The atomic concentration of this residue build-up was measured and is also summarized in Table 3 below. As evident from the table, the residue from this experiment contained a significantly higher concentration of fluorine than the residue from the first experiment. The fluorine concentrated residue provides more fluorine species for the plasma and thus makes the residue easier to clean during further DPA activation. It should also be noted that the overwhelming majority of silicon in the residue from this experiment was contained in the form of silicon oxide and the overwhelming majority of nitrogen was present in the form of ammonia.
The third experiment proved that the residue can be completely eliminated from both the DPA and the angular flange where residue tended to collect during the first and second experiments. In this third experiment, the fluorine clean sequence was 120 seconds long and voltage at which the DPA was driven was increased to 500 Watts. The rate at which CF4 was introduced into the processing chamber was increased to 2500 sccm and mixed with N2O introduced into the chamber at a rate of 500 sccm (a 5:1 ratio). After 100 deposition/clean sequences, the DPA and angular flange were examined and both were found to be free of all residue and deposits.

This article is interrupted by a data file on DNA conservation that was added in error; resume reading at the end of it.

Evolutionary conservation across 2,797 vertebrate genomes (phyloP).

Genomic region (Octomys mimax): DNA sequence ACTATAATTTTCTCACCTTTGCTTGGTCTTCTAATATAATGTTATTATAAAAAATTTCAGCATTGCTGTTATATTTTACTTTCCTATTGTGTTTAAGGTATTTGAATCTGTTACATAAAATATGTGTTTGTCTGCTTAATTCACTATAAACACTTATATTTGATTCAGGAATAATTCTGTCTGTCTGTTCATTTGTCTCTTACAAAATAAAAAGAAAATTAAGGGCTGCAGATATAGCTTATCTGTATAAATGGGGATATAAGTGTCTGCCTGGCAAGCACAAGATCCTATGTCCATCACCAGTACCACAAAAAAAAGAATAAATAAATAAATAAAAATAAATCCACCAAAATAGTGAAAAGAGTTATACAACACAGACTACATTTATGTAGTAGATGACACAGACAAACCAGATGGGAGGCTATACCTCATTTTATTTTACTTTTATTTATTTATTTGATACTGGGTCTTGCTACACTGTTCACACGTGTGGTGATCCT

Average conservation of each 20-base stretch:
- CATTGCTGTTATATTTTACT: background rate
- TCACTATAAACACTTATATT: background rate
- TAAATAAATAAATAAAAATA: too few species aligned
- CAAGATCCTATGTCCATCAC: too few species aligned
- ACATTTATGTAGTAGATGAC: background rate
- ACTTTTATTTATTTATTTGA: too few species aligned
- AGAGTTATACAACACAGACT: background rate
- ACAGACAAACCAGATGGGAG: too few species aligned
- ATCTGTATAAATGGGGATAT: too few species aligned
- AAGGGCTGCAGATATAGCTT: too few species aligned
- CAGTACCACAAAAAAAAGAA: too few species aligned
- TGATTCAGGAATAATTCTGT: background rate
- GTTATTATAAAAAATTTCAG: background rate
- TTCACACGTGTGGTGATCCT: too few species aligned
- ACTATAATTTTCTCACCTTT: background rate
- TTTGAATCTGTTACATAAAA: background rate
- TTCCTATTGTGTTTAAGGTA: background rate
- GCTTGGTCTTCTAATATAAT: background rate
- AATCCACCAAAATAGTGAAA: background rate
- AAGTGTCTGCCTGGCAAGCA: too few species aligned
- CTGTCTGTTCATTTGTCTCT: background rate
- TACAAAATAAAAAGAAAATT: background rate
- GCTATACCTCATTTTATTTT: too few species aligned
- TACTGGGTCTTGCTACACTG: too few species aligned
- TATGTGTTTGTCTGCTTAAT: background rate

The results of these experiments in the way of residue presence and composition is summarized in Table 3 below.
Residue Collected at Bottom of DPA
Atomic concentration %
Si% present as
N% present as
Having fully described several embodiments of the present invention, many other equivalent or alternative devices for and methods of removing particulate matter from a vacuum line according to the present invention will be apparent to those skilled in the art. Additionally, although the present invention has been described in some detail by way of illustration and example for purposes of clarity and understanding, it will be obvious that certain changes and modifications may be practiced. For example, while the mechanical particle trap of the present invention was described with respect an inner passage way surrounded by an outer passage way, the trap could be created with a first passage way perimetrically contained within a second passage way, but instead extending away from or upward the first passage way. These equivalents and alternatives along with the understood obvious changes and modifications are intended to be included within the scope of the present invention.
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|U.S. Classification||134/1.1, 118/722, 118/723.0MR, 118/639, 118/723.0VE, 118/723.0MA, 96/3, 118/723.00R, 118/725, 204/164, 118/723.0MW|
|International Classification||C23C16/50, H01L21/3065, H01L21/302, H01L21/205, B01J19/24, C23C16/44, H01L21/31|
|Cooperative Classification||C23C16/4412, B01J2219/2453, B01J2219/2475, B01J2219/2461, B01J2219/2493, B01J2219/2474, B01J2219/247, H01J37/32862, B01J2219/2487, B01J19/249, B01J2219/2458, B01J2219/2467, Y02C20/30, C23C16/4405, B01J2219/2496|
|European Classification||H01J37/32O18F2, C23C16/44A6, B01J19/24R4, C23C16/44H|